W1OCY, Everett E. Chapman, is a silent key. He died in 2010, just two days shy of the new year at the age of 85. He was born on April 30, 1925 in Glen Cove, NY and grew up in Vermont and New Hampshire.
He served his country in the United States Navy during World War II and was part of the V-12 Navy College Training Program at Dartmouth College. He was at least an Ensign based on items we found in this "treasure." I don't know if he reached any higher ranks, I've tried searching through US Navy Registers online and so far, I haven't found anything.
He graduated from Dartmouth in 1948 with an A.B. and entered the business world in 1955 working for Dynatrol and other places in the aerospace industry such as Raytheon based on his collection of papers we found.
He didn't have much family, didn't marry, at least from what I can tell and obviously no kids. He was survived by brother Donald, who is still alive and will turn 90 on April Fools' Day this year.
Yesterday, I participated in the 123rd running of the Boston Marathon. Not as a runner mind you, but as a volunteer; specifically an amateur radio communications volunteer. Amateur radio is one of the three radio systems going during the Marathon, operating along aside public safety radios that are interoperable for the event and the commercial DMR radios that the Boston Athletic Association (BAA), the race organizers, have rented for the duration of the event.
There are various roles amateurs play at the Marathon and it is divided into four segments, Start, Course, Finish and Transport. Start and Finish work obviously the start and finish line. Course, which was the segment I was assigned to, is split among the hydration and medical stations along the course and Transport works the sweep buses to pick up runners who have dropped out. Course and Finish also have Net Control Operation Centers that serve as the focal point of relaying operations for their respective segments.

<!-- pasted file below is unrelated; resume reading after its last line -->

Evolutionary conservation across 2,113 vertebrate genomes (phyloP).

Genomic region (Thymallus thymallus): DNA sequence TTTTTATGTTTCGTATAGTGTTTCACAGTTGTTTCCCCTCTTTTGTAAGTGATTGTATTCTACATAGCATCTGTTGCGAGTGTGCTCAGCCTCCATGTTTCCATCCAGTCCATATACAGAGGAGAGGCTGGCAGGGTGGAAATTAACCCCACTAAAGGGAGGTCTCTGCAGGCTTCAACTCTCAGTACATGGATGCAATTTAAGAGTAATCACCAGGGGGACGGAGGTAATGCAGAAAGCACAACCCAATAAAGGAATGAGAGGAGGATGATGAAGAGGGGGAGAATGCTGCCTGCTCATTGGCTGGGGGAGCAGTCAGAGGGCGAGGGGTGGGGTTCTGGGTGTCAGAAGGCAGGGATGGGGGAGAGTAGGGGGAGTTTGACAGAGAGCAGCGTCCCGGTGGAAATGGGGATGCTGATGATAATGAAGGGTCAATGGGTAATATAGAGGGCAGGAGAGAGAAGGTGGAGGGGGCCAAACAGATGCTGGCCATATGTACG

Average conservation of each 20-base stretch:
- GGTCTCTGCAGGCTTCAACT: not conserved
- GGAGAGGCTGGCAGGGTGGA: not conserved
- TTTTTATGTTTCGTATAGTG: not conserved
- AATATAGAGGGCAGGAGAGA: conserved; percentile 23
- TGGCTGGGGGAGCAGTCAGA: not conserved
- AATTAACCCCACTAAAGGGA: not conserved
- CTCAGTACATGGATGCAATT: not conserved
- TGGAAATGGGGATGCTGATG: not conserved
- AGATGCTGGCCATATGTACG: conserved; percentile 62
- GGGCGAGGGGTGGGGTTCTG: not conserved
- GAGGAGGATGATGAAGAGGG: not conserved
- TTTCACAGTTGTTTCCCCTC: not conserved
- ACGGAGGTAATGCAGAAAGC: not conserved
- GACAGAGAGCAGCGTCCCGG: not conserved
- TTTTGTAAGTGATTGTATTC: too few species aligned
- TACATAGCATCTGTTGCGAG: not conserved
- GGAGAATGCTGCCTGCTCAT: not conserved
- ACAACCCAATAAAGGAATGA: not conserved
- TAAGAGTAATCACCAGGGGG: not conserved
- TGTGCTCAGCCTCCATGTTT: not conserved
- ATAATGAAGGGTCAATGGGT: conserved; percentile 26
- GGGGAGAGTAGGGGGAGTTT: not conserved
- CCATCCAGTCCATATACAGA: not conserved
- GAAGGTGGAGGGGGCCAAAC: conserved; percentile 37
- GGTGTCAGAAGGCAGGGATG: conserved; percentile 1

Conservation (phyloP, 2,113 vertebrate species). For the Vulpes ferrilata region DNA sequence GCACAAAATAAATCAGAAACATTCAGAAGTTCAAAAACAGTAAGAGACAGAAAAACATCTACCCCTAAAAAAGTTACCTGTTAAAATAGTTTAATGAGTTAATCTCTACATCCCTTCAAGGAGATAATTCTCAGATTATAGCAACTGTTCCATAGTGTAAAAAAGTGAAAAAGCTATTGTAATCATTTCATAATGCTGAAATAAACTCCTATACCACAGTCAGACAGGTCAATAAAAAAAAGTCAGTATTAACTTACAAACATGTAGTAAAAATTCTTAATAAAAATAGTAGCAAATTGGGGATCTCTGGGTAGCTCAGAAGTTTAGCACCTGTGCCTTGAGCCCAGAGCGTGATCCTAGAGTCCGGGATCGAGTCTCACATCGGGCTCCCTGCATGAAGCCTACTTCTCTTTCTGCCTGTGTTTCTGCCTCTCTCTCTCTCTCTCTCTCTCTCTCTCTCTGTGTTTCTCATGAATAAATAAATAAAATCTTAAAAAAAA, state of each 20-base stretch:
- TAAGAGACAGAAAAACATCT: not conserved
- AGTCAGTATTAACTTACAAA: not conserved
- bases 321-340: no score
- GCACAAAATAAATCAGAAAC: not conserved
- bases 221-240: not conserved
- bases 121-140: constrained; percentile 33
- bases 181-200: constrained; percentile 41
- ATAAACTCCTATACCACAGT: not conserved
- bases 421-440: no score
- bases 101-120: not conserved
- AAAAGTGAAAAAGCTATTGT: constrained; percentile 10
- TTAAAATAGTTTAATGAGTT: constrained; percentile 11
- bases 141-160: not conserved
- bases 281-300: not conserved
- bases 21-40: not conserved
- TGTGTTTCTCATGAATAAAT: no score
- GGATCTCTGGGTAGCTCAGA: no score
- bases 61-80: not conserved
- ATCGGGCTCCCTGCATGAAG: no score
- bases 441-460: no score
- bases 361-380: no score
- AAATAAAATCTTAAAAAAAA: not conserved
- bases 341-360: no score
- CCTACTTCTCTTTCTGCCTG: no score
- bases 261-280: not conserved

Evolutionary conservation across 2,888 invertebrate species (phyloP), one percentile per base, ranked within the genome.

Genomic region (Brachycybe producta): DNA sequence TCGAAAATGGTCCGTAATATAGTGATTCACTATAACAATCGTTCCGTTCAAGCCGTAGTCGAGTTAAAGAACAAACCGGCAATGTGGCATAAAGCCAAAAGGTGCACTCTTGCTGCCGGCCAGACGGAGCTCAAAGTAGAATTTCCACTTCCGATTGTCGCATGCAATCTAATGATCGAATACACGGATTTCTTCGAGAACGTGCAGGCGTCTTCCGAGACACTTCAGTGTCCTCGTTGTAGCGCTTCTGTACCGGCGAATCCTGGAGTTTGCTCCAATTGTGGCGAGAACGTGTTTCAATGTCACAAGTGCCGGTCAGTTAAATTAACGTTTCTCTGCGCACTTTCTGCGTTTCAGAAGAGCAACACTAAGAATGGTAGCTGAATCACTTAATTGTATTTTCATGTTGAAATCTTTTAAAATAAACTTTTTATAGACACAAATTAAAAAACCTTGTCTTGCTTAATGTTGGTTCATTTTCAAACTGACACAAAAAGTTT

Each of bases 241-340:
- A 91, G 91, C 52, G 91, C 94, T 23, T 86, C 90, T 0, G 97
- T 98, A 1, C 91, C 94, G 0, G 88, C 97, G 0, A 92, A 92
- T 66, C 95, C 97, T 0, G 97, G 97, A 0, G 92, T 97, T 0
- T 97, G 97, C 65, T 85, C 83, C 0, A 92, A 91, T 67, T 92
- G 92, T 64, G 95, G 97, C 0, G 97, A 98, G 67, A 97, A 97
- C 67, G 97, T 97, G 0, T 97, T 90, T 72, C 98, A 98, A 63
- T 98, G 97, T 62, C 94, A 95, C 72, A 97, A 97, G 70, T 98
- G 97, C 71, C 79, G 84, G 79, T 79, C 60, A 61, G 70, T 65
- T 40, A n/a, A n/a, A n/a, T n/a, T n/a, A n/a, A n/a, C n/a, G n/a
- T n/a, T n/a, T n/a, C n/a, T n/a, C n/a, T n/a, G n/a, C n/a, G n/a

I'm an avgeek, so I recently setup my own Automatic dependent surveillance – broadcast or ASD-B receiver. There are plenty around. The most common setup is to use a Raspberry Pi with a PiAware image on an SD card, an RTL-SDR and a 1090 MHz antenna. There are also more dedicated setups using hardware provided by the major ADS-B tracking websites such as FlightAware and Flightradar24.
My setup consists of a Raspberry Pi 3B, a FlightAware Pro Stick Plus and a cheap $7 1090 MHz antenna. The Pro Stick Plus is nice because it's essentially a RTL-SDR USB dongle with a built in 1090MHz filter and RF amp. FlightAware also offers the regular Pro Stick which does not include a 1090 MHz filter.
I used the dump1090-flightaware version of the image, although it is available with another dump1090 version called dump1090-mutabi…